Reger & Romanticism (CD review)

Leon Botstein, London Philharmonic Orchestra. Telarc CD-80589.

There was a time when the folks at Telarc were releasing so many discs in hybrid SACD, it actually became a pleasure listening to an album they had only made in straight two-channel stereo. But, more than that, it was particularly nice to hear from the late nineteenth, early twentieth-century German composer Max Reger, who doesn't get recorded much these days. He was extremely popular in his lifetime, 1873-1916, but he fell out of favor in subsequent years. He's worth a listen on this 2002 issue with Leon Botstein and the London Philharmonic.

I have to admit, however, that my only real knowledge of Reger before this disc had come by way of his Variations and Fugue (Naxos) and his Piano Concerto (RCA). So this collection of brief tone poems, all written in a Romantic vein late in his short life, came as a delight, especially as Botstein appeared to have a natural affinity for Reger's music and the LPO responded so well to him.

Leon Botstein
First up on the program, there's a set of works based on the paintings of Swiss artist Arnold Bocklin. These pieces are self-evident with titles like "Hermit Playing the Violin," "In the Play of the Waves," "The Isle of the Dead," and "Bacchanal." Each lasts from four to eight minutes, and together they represent the composer's many and varied moods. Not quite Pictures at an Exhibition but close. "Hermit Playing the Violin" couldn't help reminding me of the famous blind-violinist scene from The Bride of Frankenstein, but I also found "In the Play of Waves" particularly playful and descriptive, with Botstein gently caressing the notes.

Next is a single work called "To Hope" that is done with a vocal by mezzo-soprano Catherine Wyn-Rogers, and it's quite lovely, both the singing and Botstein's warm accompaniment. Finally, there is another set of tone poems, three of them this time, called "A Romantic Suite After J.F. Eichendorff." They are actual poems the composer set to music but without the words. These pieces are probably the most descriptive of anything else in the album, and they place Reger in the category of a minor-league Richard Strauss (with whom he was a direct contemporary) or maybe Dvorak. Reger's Romantic tone poems may also safely take their place alongside the pastoral works of Arnold Bax, Ralph Vaughan Williams, and Frank Bridge for their lovely, flowing melodies.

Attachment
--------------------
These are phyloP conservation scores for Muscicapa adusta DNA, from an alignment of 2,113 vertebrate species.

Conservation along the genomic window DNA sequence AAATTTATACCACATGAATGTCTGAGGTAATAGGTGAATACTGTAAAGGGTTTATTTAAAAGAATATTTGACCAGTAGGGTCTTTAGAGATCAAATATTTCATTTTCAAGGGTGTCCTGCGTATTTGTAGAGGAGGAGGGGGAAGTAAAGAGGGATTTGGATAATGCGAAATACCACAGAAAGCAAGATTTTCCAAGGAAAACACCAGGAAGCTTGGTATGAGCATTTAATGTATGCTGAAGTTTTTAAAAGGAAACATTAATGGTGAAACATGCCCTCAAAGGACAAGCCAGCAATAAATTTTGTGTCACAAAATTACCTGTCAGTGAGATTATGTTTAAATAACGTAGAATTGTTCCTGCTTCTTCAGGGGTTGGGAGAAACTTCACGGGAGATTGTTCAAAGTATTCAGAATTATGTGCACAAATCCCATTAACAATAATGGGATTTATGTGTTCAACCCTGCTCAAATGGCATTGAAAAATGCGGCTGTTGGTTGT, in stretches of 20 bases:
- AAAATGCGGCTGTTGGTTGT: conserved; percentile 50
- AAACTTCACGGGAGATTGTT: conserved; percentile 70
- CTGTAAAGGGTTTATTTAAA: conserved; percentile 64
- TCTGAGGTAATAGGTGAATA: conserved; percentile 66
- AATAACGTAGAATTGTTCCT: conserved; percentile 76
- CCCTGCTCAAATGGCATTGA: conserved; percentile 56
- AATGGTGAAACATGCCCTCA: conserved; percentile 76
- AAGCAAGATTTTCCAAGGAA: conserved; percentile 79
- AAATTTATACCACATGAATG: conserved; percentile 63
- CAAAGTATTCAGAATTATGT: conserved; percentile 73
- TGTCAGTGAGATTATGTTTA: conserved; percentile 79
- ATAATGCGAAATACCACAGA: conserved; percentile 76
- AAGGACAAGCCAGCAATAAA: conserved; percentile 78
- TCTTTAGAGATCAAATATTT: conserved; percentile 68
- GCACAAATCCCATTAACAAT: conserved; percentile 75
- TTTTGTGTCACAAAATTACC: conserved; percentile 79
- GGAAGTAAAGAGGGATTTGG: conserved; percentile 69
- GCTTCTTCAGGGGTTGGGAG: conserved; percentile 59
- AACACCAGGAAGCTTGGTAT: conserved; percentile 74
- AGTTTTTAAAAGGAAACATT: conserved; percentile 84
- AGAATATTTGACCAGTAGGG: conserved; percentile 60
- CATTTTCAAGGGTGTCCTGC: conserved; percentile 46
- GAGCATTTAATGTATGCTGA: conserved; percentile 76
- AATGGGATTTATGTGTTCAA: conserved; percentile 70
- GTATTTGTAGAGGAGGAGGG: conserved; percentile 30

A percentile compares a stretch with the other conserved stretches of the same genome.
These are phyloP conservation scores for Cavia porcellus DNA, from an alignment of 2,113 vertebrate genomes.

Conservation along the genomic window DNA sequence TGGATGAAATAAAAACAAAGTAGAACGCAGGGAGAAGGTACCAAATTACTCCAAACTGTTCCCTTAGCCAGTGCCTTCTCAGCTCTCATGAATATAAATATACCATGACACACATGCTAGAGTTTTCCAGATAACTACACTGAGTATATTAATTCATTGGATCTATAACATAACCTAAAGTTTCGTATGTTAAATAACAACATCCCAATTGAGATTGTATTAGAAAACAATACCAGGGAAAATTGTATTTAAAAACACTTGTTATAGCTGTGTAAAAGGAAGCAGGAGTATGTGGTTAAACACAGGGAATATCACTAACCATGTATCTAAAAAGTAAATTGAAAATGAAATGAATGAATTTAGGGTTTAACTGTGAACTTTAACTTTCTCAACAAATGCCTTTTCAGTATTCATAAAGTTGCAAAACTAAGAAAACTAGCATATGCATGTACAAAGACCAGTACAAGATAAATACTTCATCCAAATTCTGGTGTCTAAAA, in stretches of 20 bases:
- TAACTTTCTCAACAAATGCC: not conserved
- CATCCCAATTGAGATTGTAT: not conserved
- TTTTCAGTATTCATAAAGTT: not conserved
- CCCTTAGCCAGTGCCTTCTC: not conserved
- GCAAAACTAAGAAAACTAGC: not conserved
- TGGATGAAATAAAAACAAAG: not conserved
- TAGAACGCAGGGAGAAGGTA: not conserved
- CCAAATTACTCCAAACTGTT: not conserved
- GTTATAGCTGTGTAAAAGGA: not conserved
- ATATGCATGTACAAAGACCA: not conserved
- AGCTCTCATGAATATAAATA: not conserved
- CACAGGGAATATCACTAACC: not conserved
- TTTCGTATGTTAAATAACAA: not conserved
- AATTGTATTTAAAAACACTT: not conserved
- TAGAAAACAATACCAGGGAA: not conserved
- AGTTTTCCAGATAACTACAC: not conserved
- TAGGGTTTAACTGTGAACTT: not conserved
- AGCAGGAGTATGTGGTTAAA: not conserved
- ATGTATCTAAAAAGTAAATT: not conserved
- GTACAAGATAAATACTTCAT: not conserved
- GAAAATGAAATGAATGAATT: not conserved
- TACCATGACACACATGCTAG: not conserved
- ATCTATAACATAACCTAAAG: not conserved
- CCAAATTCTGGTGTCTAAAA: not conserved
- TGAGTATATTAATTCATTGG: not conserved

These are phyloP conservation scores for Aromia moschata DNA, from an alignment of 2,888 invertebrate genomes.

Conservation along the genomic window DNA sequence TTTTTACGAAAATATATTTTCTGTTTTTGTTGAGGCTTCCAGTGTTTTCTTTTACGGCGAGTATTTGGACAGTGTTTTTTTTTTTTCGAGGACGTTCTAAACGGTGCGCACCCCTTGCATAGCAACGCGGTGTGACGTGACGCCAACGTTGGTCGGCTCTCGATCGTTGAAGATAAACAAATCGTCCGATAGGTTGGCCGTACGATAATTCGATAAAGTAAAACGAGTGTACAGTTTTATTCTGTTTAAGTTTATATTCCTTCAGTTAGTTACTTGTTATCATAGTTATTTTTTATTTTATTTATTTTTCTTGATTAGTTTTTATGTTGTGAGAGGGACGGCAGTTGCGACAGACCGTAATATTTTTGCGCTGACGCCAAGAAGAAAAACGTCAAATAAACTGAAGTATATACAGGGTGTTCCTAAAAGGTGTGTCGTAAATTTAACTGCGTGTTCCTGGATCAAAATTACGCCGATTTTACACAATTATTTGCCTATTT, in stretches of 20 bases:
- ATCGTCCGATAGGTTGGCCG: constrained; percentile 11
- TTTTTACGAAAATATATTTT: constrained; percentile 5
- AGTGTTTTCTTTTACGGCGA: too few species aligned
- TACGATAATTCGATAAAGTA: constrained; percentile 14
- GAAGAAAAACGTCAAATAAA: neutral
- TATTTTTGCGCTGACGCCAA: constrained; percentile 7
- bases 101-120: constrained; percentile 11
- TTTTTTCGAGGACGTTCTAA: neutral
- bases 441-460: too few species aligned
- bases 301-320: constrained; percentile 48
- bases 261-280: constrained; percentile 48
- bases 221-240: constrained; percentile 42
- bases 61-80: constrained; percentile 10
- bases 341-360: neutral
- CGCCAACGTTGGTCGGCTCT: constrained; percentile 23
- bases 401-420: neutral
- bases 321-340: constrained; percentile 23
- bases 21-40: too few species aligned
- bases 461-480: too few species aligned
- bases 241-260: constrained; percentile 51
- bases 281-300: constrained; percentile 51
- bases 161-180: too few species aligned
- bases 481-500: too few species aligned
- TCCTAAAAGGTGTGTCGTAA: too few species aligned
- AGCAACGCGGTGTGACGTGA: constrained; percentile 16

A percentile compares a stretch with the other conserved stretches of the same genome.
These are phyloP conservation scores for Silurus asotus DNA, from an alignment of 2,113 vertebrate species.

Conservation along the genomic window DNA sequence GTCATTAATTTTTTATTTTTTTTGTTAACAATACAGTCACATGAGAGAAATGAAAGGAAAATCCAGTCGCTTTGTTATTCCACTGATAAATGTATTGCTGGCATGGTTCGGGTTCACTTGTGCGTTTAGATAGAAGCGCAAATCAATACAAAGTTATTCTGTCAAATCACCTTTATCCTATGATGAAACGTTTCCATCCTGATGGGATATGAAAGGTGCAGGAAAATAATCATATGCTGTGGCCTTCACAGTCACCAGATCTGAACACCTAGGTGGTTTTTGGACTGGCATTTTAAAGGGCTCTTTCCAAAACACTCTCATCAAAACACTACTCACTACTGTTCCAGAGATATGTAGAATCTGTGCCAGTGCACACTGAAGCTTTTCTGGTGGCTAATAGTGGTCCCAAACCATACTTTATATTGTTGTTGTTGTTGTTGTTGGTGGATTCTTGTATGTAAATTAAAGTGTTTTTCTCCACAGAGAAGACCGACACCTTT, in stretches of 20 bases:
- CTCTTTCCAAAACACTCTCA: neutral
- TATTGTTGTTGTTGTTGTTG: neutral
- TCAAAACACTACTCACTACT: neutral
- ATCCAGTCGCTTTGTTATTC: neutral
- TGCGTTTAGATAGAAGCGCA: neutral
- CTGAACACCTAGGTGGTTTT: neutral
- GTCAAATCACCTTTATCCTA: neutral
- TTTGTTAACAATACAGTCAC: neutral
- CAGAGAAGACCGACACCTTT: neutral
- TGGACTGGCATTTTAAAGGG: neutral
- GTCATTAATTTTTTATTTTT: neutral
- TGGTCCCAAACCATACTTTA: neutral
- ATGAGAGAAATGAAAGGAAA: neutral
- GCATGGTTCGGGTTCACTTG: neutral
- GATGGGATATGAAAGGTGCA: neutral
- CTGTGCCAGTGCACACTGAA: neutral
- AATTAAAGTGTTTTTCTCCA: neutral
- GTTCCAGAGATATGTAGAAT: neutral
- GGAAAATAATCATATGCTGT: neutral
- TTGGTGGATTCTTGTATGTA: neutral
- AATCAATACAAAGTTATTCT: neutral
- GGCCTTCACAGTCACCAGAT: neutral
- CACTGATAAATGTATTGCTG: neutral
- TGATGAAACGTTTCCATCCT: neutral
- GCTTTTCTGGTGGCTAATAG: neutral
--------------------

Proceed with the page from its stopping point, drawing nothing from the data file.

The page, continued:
What more, Telarc's sound does the music justice. It is quite revealing, with a natural tonal balance and a realistic sense of ambiance. Depth perception is more than adequate, as are dynamics and frequency range, although in this music the latter qualities are not of paramount importance. Overall transparency is also good, and that is the thing that matters most. Even after more than a decade since its release, I find this disc a recommendable item.


To listen to a few brief excerpts from this album, click here:

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John J. Puccio

John J. Puccio

About the Author

Understand, I'm just an everyday guy reacting to something I love. And I've been doing it for a very long time, my appreciation for classical music starting with the musical excerpts on The Big John and Sparkie radio show in the early Fifties and the purchase of my first recording, The 101 Strings Play the Classics, around 1956. In the late Sixties I began teaching high school English and Film Studies as well as becoming interested in hi-fi, my audio ambitions graduating me from a pair of AR-3 speakers to the Fulton J's recommended by The Stereophile's J. Gordon Holt. In the early Seventies, I began writing for a number of audio magazines, including Audio Excellence, Audio Forum, The Boston Audio Society Speaker, The American Record Guide, and from 1976 until 2008, The $ensible Sound, for which I served as Classical Music Editor.

Today, I'm retired from teaching and use a pair of bi-amped VMPS RM40s loudspeakers for my listening. In addition to writing the Classical Candor blog, I served as the Movie Review Editor for the Web site Movie Metropolis (formerly DVDTown) from 1997-2013. Music and movies. Life couldn't be better.

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It is the goal of Classical Candor to promote the enjoyment of classical music. Other forms of music come and go--minuets, waltzes, ragtime, blues, jazz, bebop, country-western, rock-'n'-roll, heavy metal, rap, and the rest--but classical music has been around for hundreds of years and will continue to be around for hundreds more. It's no accident that every major city in the world has one or more symphony orchestras.

When I was young, I heard it said that only intellectuals could appreciate classical music, that it required dedicated concentration to appreciate. Nonsense. I'm no intellectual, and I've always loved classical music. Anyone who's ever seen and enjoyed Disney's Fantasia or a Looney Tunes cartoon playing Rossini's William Tell Overture or Liszt's Hungarian Rhapsody No. 2 can attest to the power and joy of classical music, and that's just about everybody.

So, if Classical Candor can expand one's awareness of classical music and bring more joy to one's life, more power to it. It's done its job.

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"Their Master's Voice" by Michael Sowa

"Their Master's Voice" by Michael Sowa